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I met him when he was six years old.  I had accepted a teaching position in this new school – in a program where I hoped that I could make a difference.  He was wearing little blue jeans, a blue t-shirt with a yellow stripe.  He sported a short little buzz – shaved head.  Our first encounter was not your typical one:  he kicked me.  Hard.  And then he ran away and hid in a corner, waiting to see what my reaction would be.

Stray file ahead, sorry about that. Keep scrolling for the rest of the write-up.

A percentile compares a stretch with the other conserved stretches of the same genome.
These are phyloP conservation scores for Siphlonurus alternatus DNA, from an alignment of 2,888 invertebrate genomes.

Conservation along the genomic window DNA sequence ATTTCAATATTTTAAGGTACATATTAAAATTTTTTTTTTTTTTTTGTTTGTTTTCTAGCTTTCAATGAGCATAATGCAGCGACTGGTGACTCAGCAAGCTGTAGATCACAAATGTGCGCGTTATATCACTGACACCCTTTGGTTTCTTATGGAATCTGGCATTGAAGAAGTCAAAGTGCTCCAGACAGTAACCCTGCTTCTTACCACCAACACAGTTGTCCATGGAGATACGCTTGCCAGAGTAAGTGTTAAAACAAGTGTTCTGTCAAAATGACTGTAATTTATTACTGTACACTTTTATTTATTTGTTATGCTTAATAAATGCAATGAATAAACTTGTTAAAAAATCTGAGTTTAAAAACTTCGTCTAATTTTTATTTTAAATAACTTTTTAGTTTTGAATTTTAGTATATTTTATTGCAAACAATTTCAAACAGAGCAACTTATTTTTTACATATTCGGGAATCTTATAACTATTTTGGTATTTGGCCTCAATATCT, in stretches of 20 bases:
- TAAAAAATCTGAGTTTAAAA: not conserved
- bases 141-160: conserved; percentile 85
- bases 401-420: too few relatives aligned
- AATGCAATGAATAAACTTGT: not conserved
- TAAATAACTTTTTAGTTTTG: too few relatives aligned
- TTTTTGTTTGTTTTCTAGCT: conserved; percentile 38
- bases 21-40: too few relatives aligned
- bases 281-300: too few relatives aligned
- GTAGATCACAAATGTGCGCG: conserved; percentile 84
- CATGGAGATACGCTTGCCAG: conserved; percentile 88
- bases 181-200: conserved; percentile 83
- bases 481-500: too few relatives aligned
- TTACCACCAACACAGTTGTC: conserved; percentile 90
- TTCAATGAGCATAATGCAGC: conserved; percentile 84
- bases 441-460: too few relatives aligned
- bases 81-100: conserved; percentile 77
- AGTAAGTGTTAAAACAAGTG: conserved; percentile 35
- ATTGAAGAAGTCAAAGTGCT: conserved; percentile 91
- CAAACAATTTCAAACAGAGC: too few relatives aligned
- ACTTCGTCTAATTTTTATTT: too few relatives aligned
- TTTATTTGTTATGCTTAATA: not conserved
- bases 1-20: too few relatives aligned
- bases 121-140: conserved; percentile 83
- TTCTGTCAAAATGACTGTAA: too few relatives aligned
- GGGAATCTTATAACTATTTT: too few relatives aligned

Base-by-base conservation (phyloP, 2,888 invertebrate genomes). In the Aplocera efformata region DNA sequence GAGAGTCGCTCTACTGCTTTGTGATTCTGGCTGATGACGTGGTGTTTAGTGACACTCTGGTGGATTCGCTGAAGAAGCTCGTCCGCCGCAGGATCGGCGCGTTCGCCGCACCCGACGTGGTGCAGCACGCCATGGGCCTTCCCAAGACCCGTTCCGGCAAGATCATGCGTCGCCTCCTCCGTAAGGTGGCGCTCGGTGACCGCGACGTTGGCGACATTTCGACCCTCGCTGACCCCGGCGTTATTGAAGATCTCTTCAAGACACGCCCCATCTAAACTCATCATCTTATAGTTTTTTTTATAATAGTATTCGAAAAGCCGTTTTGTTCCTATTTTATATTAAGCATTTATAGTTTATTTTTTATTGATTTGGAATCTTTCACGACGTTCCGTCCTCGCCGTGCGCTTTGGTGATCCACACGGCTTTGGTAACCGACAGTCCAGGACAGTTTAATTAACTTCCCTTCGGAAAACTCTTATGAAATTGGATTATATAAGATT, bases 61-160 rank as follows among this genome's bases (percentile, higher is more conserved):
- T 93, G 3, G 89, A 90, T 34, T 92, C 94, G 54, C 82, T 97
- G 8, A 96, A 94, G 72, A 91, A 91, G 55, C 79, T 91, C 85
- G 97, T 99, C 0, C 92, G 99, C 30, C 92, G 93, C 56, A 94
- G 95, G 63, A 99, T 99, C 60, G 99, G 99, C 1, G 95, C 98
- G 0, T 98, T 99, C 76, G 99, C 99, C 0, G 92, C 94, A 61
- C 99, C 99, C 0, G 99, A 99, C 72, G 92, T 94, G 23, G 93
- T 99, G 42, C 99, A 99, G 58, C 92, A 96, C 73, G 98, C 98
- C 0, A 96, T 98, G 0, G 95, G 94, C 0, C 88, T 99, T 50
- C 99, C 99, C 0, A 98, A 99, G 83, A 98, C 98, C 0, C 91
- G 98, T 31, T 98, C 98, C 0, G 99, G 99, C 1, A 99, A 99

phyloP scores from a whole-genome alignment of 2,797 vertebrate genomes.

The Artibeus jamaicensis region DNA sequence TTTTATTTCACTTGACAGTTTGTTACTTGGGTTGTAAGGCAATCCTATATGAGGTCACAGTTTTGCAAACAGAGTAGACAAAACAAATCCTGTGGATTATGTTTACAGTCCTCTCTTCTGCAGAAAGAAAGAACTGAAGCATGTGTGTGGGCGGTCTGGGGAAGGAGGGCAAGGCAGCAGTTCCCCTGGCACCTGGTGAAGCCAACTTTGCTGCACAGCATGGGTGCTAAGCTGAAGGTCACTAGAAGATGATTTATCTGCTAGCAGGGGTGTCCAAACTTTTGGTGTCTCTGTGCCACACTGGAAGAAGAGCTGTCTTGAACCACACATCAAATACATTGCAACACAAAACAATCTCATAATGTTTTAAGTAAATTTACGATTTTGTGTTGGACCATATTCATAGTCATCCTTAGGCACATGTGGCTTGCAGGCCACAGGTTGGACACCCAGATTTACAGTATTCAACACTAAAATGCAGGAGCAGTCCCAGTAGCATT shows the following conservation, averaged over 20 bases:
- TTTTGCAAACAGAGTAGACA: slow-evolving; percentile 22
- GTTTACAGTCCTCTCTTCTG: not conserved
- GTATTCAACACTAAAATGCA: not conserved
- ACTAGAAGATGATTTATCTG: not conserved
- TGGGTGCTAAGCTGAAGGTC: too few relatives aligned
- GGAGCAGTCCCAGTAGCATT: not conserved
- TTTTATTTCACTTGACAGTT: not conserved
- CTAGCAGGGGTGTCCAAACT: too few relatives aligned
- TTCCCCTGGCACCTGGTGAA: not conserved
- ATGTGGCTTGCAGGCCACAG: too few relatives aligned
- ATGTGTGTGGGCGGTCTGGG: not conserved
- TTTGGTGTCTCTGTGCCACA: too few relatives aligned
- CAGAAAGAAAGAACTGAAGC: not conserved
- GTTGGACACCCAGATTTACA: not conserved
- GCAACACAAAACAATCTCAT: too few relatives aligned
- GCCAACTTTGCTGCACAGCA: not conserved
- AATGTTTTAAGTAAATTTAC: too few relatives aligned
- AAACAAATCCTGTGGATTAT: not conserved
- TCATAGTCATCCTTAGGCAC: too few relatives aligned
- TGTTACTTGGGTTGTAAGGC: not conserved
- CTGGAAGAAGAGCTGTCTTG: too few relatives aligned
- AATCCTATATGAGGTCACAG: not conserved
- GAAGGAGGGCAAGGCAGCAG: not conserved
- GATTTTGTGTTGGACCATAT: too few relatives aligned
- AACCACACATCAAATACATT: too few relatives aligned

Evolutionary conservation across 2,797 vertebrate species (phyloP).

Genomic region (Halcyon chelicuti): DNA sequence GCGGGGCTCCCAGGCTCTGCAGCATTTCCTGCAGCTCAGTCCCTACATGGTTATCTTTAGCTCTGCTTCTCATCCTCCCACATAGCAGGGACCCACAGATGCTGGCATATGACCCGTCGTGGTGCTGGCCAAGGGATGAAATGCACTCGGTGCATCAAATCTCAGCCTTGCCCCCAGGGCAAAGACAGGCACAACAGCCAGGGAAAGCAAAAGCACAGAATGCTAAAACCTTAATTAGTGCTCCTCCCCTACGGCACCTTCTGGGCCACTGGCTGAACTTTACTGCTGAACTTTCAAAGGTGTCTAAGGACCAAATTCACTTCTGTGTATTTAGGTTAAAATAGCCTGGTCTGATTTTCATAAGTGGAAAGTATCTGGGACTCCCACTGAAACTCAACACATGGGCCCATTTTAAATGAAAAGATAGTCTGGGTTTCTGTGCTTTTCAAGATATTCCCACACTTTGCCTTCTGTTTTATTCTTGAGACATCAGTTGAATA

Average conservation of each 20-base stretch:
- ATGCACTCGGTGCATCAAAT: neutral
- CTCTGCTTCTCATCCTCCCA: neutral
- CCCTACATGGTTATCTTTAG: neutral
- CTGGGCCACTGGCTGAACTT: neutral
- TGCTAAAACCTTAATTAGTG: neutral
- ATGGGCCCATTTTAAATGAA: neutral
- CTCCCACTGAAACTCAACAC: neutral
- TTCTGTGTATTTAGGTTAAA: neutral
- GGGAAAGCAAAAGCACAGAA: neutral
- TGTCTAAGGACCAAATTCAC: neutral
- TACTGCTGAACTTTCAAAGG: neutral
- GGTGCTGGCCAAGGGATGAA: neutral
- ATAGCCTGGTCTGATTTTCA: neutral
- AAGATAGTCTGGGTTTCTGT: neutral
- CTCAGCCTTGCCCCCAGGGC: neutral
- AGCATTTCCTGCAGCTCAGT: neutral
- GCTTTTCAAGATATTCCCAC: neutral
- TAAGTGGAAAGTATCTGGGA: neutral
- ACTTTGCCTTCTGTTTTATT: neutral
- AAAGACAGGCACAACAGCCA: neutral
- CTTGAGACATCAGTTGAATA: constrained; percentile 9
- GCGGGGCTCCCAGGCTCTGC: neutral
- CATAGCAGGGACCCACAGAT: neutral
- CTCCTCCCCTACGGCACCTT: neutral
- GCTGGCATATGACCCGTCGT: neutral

Little did I know that this little kid – I’ll call him Todd Liam – would change my whole teaching experience?  Up until then, I had been a private teacher in my own music studio.  I had also become a languages teacher at the local high school. Some kids had liked me.  A ton probably hadn’t. But one thing remained clear:  I needed a change and this was it.  So when I got that first reaction from Todd  – I nearly broke down.  For one thing:  it hurt – really bad (he had short little pointy feet) and also – he had broken my self-assured – I can do this attitude.  In a matter of seconds, I had reconsidered my whole career and wondered what the heck I would, (or how the heck) I would make it through one day.  I cried that night and told William that I wanted to quit. I didn’t.  The next day, I got up, got dressed and showed up.  He kicked me again.  Twice.  I cried again that very night.  We had a rocky start – but within the next few days, we grew ‘tolerant’ of each other.  He was a perfectionist with beautiful handwriting.  He read.  He knew everything about dinosaurs.  He craved routines and loved stickers.  He explained to me how to properly cook salmon.  We spent whole recesses inside, playing Yahtzee.  I held him when he cried.  I called his mom for what felt like a million times a day and together – we navigated uncharted waters.   As time moved forward so did he.   Todd grew like a weed (and so I inherited tons of clothes for my own son).  His mom (one of my very best friends now…) kept him so adorable.  She used a specific laundry detergent to wash his clothes and to this day, when I miss him, I open up a bottle of the detergent in a grocery store – I sniff and it makes me smile.  Looking back at how and when he showed up in my life, I realize how I was the one that was so lost – and he was the one who taught me everything that I know about advocating for individuals who need their voices amplified.  He was that kid that caused aggravation to most – but whom in my heart, I knew had the most potential.  After a year, I lost touch with him – I had returned to the safety and predictability of my music room – yet I always kept in touch with his mom.  She kept me informed.  Asked for advice and gave me some in return.  I always kept an eye on him, from afar, and hoped that he was doing ok.  Destiny brought Todd Liam back on my journey when I got a new position and my office was in the school that he was now studying at.  Often, he’d be in the hallways frustrated  – and he’d make it to one of my office chairs.  I hid granola bars and apples for him and we got him through the intermediate school stage. One day at a time.  Boxes of food at a time.   He was as smart as they came.  He still despised school and kept me on my toes.  I started to really advocate with him in mind.  I met walls.  Huge obstacles.  I opened doors.  He had the most potential I had ever seen in a kid – it was just to make others (including himself) believe that. People don’t always see what is on the inside of a person.  Attitudes are still very rigid and fit inside the expected societal box.  I, through my years of interacting with many, have come to realize that there is no box.